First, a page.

"I became the director of a digital media center, where for 10 years I worked creating digital programs for the community, leading computer labs, and developing new technology and programmatic solutions for IIT. My best friend and I decided to pursue a PhD together. IIT had recently developed the technical communication program, and this degree fit best with my current work and how I saw my future, I wanted to move to an academic unit so that I would have more opportunity for research."

Lately, Robinson has been examining the field of gaming, and uses gameplay as a learning tool for students. Specifically, she is now working on understanding what games have to contribute to technical communication. "My research involves using multiplayer games and the teams in virtual environments to inform what we know about traditional leadership. That is to say, we can use games as ready made environments to study how we go about being human, how we communicate, organize, and socialize."

While parents, psychologists and other professionals believe young gamers are too plugged in, leading to social isolation, and addiction. Robinson believes instances of "over gaming" are rare. Rather, she says, gamers are simply misunderstood. "In general people do not understand the dedication of gamers. This type of genre participation sometimes called 'geeking out' was, up until now, something that occurred behind closed doors, or was spent outside; mostly out of the view of other people," she explained.

"For example, hobbyists fixed cars, or gardeners gardened, and crafters made crafts, or whatever. For those activities, people were not standing around you observing the activity. There was no accounting of the time and endless hours people spent with these activities," she explained. "Not only that, these activities were not accessible almost everywhere (you couldn't fix cars without a car, you couldn't do much gardening with a place for your plants). With the invent of technology, now, we not just witness the activities (e.g., gaming), but we can more accurately count up the total number of hours spent on these activities.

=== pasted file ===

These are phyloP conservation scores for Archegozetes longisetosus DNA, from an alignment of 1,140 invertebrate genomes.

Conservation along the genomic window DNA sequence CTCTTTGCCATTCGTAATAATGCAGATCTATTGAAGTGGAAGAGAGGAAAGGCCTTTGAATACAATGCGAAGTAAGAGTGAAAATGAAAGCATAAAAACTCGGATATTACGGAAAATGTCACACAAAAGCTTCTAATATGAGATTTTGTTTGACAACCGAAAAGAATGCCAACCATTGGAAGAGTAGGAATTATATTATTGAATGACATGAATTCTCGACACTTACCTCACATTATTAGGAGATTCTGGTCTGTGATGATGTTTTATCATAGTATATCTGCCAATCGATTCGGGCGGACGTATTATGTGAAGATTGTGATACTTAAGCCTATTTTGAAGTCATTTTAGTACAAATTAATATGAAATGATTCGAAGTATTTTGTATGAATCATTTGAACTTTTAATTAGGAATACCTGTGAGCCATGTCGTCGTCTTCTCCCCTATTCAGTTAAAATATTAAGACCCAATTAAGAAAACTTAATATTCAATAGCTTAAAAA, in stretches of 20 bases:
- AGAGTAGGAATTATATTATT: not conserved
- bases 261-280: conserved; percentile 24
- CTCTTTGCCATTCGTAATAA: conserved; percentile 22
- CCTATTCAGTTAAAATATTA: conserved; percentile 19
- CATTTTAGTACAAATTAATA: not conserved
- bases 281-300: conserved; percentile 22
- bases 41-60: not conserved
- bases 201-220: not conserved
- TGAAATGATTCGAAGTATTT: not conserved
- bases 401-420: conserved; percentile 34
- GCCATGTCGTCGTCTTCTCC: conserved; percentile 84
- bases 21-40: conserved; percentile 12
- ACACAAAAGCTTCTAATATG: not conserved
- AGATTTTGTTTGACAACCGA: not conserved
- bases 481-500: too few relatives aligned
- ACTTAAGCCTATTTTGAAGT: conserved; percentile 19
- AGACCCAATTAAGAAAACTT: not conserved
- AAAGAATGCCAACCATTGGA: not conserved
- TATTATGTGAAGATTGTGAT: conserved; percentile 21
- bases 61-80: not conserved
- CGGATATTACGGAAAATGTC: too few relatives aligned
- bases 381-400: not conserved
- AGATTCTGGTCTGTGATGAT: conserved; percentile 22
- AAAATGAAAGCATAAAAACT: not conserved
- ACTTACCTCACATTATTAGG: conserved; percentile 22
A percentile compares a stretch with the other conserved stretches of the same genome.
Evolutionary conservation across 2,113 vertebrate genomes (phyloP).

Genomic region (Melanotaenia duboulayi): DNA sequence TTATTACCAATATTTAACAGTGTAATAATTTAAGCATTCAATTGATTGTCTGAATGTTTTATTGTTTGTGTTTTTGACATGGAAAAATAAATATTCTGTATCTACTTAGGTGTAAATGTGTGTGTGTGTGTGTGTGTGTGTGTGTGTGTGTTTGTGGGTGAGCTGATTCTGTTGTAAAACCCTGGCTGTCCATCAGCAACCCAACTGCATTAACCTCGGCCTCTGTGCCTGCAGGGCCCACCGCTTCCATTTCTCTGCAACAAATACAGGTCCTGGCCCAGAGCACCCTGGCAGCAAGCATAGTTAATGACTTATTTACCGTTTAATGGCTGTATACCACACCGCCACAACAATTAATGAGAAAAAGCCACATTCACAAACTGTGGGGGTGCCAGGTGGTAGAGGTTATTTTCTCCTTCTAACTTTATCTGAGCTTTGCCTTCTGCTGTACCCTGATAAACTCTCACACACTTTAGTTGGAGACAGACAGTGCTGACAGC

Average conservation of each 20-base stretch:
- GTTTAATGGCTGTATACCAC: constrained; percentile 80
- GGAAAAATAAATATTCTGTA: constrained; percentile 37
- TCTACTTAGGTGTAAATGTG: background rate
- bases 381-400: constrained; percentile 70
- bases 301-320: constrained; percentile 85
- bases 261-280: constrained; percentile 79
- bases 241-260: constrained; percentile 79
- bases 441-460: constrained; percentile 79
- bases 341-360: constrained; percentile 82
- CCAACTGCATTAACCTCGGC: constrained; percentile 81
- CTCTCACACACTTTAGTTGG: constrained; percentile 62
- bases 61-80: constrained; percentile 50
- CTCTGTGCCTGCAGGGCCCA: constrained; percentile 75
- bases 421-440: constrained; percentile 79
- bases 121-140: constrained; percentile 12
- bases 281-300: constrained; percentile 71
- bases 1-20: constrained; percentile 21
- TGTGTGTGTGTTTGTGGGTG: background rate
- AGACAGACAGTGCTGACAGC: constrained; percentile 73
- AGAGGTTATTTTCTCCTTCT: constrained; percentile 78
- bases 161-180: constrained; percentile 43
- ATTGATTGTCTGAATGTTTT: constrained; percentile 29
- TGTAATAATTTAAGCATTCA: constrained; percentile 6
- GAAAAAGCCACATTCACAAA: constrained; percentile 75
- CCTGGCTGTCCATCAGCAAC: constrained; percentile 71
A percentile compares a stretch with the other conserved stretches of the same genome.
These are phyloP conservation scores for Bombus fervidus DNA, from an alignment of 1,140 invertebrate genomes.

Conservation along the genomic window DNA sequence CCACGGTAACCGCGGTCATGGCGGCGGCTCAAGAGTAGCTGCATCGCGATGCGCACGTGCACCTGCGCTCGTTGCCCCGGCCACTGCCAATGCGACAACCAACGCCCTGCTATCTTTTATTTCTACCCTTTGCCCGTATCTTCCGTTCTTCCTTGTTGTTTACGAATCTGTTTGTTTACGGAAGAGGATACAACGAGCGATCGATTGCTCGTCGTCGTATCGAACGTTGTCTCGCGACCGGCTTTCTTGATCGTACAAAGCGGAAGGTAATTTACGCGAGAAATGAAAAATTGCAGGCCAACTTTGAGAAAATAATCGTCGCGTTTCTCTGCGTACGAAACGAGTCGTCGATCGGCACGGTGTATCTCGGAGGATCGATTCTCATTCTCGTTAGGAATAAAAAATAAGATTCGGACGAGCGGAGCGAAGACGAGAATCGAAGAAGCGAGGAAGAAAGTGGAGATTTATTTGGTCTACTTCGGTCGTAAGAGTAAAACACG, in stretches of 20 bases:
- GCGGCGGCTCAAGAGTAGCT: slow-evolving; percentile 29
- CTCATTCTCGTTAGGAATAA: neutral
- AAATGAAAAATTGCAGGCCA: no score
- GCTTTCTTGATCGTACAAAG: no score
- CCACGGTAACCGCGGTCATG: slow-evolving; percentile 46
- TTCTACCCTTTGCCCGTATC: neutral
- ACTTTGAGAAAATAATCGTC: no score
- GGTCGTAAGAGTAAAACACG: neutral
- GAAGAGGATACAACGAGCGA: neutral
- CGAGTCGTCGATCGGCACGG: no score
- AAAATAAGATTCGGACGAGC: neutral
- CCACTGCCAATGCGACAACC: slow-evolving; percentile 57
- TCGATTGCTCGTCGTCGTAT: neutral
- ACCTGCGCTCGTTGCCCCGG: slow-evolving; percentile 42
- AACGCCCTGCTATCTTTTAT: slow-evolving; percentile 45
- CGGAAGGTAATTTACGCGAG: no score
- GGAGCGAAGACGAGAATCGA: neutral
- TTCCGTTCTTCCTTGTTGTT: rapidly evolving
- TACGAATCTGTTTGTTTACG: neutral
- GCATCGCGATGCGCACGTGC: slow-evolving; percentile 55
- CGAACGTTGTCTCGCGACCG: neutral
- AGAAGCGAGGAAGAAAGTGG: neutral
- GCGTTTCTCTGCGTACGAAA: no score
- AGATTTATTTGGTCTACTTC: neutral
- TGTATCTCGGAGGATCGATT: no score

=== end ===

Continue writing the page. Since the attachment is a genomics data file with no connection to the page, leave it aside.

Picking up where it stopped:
"When you hear someone spends 20 hours a week gaming they are looked at as if something is wrong, as if the time spent is different than some other 'geeking out' experience. But, if you spend an entire weekend pulling weeds, whacking aberrant grasses, and planting flowers - no one bats a lash. As a result of this, and other highly publicized issues, gaming gets bad press," Robinson said . "And of course gaming, perceived as the activity of choice for teens, doesn't help. I think future research will help to contextualize and clarify what we can do with games and how we can make better decisions, in general, about how to best use them." Robinson said her ultimate goal is to contextualize gaming, so that we can use games and gamers to better understand virtual work, education, and experiences. "As an avid gamer and researcher, I can not help but be concerned about the toxicity in some gaming and online environments. On top of trying to understand what we can learn from games, we have an opportunity to ensure that those experiences are civil to all those who play. I am currently examining ways to better understand and potentially quantify this toxicity issue."

Like most researchers, Robinson doesn't believe that all learning comes from formalized experiences. But it is important to structure the classroom experience to provide students as much opportunity for learning (and more importantly retention and transfer) as is possible. "That starts with teachers and educators. I am currently conducting a study to investigate how teachers of composition and technical communication structure these experiences and what type of digital pedagogy is employed in order to do so. For this multi-institutional effort (Armstrong University, Georgia Tech, and UAH) we are surveying teachers, collecting teaching documents, and performing interviews nationwide. We hope to publish some of our findings later this year."

 

Contact

Joyce Anderson-Maples
 256.824.2101
joyce.maples@uah.edu